Call Lexington Law at
833-333-8277
for a FREE Consultation
Can Repairing My Credit Lower My Current Interest Rates?

Can Repairing My Credit Lower My Current Interest Rates?

Your interest rates are determined largely by your credit score and history at the time of applying for the loan. If you were in a rough spot when you applied for a credit card, car loan, mortgage, or even student loans, you may have been assigned a higher-than-average interest rate to correspond with the risk associated with your credit score. But if you’ve been working hard to improve your credit and have successfully raised your score, is there anything you can do about those high interest rates you’re paying? Fortunately, you can almost always find lower interest rates if your improved credit score qualifies you for them. Here’s how: Shop around using your new credit To know if you’re eligible for a lower rate or if your current rate is higher than average, you need to do some research.  First, you need to know exactly what your credit score is so you can use it as leverage. Find out what the average interest rates for credit cards or other relevant loans, and give the companies a call to ask what interest rates they can offer you with your current credit score. Make some notes that you can use later, and compare it to your current interest rate and credit card/loan information to assess whether you can improve your situation or if you’re already getting the best deal for your situation. Use that information to negotiate lower rates with your existing lenders Remember, debt is a business. Credit card companies are in competition with each other because they make money off or your interest rates and payments. Keep that in...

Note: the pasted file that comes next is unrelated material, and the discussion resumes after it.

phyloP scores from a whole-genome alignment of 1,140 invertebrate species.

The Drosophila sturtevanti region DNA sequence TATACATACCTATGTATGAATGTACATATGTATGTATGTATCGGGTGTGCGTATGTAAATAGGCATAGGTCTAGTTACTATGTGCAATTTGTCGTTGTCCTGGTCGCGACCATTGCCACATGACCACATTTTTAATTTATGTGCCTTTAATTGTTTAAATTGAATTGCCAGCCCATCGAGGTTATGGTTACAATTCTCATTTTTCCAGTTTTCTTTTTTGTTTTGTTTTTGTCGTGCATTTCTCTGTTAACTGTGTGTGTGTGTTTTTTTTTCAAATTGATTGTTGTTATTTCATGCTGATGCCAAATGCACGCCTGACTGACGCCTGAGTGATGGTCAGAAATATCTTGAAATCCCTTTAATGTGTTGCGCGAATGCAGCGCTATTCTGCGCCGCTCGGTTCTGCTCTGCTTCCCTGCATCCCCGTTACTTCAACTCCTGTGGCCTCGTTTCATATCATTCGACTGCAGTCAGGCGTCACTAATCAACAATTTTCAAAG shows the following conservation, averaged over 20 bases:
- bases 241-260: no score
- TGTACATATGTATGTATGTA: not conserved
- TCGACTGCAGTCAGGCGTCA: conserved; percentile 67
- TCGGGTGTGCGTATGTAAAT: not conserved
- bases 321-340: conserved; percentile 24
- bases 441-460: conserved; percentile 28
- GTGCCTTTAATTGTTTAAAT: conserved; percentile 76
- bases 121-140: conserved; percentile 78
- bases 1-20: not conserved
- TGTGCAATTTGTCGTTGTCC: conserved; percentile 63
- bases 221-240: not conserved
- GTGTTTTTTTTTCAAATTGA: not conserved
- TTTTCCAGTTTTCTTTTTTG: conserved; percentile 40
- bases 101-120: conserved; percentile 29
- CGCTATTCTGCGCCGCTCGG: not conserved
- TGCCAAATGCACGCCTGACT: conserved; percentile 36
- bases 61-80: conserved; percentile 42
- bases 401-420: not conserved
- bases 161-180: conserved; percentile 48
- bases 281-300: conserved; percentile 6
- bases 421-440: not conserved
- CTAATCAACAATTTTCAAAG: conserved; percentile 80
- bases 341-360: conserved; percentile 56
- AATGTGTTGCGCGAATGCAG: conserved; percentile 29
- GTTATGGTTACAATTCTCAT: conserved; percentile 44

How Does My Spouse’s Credit Affect Mine?

How Does My Spouse’s Credit Affect Mine?

If you’re planning on getting married soon, it’s important to consider all of the ways your lives will merge, including financially. They say opposites attract, and many people often say that this is especially true financially – with one spouse usually being a spender and one usually a saver. So if your spouse has poor credit, will they bring that into the marriage, and will it bring your credit score down, too? Here are some important facts about marriage and credit scores that will give you an idea of what to expect: You will still have individual credit scores Even though you are legally married, you will still have individual credit reports and corresponding scores. They will consist of your individual financial histories and the content of your spouse’s credit report will not be reflected on yours whatsoever. Your joint accounts will affect your credit scores individually If you decide to open a joint bank account or credit card together, your spouse’s spending habits can affect your credit score if their spending is irresponsible. Late or missed payments will show up on both of your credit reports. If a high balance is kept on the credit card, that will show on your credit utilization ratio and can lower your score. It’s important that you talk about your financial histories and habits prior to tying the knot so that you both have a clear picture of how to handle finances and make the best decisions for your marriage and future. Applying for new loans together will be affected If you are hoping to buy a home together, your spouse’s low...